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Latest industry views and advice

March 19

How often can a company say it has reached a state of harmony with its B2B PR or marketing agency partners? And, why should it care one way or another?

It’s quite understandable for a firm to think something along the lines of: “We pay them a fee to do stuff: so, DO stuff!” Surely, that’s the expected quid pro quo in the client-agency relationship?

There are undoubtedly countless commercial scenarios where the client pays and the supplier delivers, with little room or purpose for discussion or debate in the middle. In a restaurant, you expect the chef to cook the steak to your liking and don’t  expect to skip off to the kitchen to ensure the French beans don’t get steamed to a pulp while he’s doing it.

But, in my humble opinion, the B2B PR and marketing agency/client relationship is a different recipe, with different ingredients altogether and which flourishes from regular, open and active engagement across the funder/provider divide.

Manchester PR luminary, Tony Ingham, was an advocate of the “partnering” approach – explained comprehensively here, but – in short – a “commitment to improve communications and avoid disputes by working together towards shared and common goals and objectives on a project specific basis” because “partnering builds goodwill and trust, encourages open communication, and helps the parties eliminate surprises and adversarial relationships.”

The enduring (and most controversial) concept about partnering is that in a project the “client” is actually the objective of the project, while the company who has embarked upon – and is funding – the project, is just another supplier to the objective, along with the firms it has to commissioned to provide services. For the business picking up the bill, this takes some leap of imagination; and yet it has been shown to work, even in the most complex commercial environments such as construction.

A B2B PR and Marketing relationship made in heaven (or, at least, not in hell)

Client-agency relationships can be fraught: misunderstanding, dissatisfaction, lack of mutual respect, substandard work…there is list of potential problems that can fracture a working partnership, causing lost time, missed opportunities and the ultimate expense of reviewing agency arrangements and starting again. Sometimes, this is unavoidable; however, adopting a partnering approach may make the difference and reverse a faltering friendship.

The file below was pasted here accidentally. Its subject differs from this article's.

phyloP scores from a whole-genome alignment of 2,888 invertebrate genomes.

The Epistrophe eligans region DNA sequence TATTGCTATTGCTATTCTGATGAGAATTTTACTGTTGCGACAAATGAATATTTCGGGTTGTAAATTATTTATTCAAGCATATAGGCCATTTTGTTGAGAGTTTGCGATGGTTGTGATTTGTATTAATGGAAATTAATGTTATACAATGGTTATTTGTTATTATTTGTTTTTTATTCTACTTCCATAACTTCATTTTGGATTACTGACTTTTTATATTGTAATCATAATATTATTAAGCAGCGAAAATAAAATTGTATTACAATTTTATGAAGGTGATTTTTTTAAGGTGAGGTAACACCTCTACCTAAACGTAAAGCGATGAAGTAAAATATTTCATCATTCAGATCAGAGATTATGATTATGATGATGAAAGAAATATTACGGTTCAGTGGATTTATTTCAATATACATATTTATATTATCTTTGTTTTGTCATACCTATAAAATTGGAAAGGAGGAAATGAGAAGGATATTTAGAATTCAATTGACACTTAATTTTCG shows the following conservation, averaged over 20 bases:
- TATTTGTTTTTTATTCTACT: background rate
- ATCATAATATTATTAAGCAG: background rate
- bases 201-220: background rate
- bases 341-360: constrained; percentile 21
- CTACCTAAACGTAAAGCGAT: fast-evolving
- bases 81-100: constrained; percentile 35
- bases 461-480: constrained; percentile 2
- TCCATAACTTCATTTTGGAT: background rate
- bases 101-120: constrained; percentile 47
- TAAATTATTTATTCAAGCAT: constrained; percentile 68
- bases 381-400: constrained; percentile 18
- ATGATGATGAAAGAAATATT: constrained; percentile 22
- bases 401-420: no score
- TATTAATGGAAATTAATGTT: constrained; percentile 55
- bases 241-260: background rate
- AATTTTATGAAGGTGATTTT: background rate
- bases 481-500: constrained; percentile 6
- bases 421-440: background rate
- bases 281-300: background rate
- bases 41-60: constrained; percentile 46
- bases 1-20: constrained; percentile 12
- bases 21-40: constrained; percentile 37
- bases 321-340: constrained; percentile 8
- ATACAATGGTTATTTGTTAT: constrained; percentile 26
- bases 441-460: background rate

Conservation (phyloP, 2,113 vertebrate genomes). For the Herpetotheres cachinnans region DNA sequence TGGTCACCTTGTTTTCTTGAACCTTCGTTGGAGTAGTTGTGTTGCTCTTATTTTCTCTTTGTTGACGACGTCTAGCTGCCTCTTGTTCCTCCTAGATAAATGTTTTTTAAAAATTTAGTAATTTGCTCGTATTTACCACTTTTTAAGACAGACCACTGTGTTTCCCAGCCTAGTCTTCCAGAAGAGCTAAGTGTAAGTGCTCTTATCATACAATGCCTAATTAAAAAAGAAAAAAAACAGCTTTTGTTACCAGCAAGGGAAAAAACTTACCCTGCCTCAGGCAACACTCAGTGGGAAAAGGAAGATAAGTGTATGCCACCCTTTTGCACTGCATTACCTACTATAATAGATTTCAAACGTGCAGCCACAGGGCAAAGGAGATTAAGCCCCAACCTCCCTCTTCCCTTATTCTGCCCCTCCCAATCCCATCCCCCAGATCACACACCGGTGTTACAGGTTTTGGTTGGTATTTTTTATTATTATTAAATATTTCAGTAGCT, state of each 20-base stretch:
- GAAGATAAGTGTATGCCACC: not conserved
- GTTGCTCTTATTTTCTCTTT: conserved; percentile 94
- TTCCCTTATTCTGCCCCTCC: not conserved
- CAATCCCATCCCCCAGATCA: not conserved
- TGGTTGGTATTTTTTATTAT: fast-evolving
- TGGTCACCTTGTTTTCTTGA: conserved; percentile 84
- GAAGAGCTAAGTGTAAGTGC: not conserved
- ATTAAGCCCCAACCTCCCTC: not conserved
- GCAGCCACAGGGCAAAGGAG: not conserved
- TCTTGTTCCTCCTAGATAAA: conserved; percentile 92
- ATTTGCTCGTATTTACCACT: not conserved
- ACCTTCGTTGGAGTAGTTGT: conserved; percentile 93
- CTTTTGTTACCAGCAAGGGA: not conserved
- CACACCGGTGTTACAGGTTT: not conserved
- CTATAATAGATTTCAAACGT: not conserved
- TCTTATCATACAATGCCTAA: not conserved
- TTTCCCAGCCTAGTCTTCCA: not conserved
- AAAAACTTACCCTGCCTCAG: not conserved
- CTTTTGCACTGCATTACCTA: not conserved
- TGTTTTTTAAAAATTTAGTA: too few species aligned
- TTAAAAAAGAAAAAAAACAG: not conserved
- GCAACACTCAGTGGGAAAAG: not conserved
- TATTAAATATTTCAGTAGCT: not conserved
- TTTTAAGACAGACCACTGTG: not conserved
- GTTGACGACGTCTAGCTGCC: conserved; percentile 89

Yes, agencies need to perform to a high standard – that’s a given; but what can B2B businesses do to get the very best out of their agencies?

  1. Be clear about what you want to achieve from PR and marketing from the outset. If your goals are unrealistic but could be adapted, the agency should be honest with you about it and, between you, agree on a revised objective.
  2. Be upfront about how much budget you want to allocate – you will get appropriate ideas to fit that budget.
  3. Be prepared to give the agency access to and adequate time with your experts in order to help them reach the crest of the learning curve about your industry and your business as quickly as possible – the more they know, the better work they’ll do for you.
  4. Ensure the key people across your business are getting behind the chosen agency – if there is dissent due to favouring a previous agency provider or distrust of agencies altogether, these are obstacles getting in the way of the agency doing its job.
  5. Make the time to check in with the agency formally on a regular basis – it sounds obvious, but busy businesses can be prone to postponing agency status meetings and then wondering why the campaign and the relationship have gone astray.
  6. Be straight with your agency if you’re unhappy, but do it early and give them the chance to rectify the situation.
  7. Controversy warning! – Consider ways of selecting an agency other than using the pitch process. What you think you know about an agency after a couple of hours’ credentials and pitch might not be what you actually get for the next 12 months. Instead, you could take soundings about agencies from other, trusted business associates, meet the agency people informally, talk to their current clients, share your problems and challenges with them and give your preferred, potential partner the opportunity to provide a solution. You might be surprised at the commitment, energy and creativity you get. Equally, you can still walk away and avoid rueing a competitive pitch promise that doesn’t materialise.
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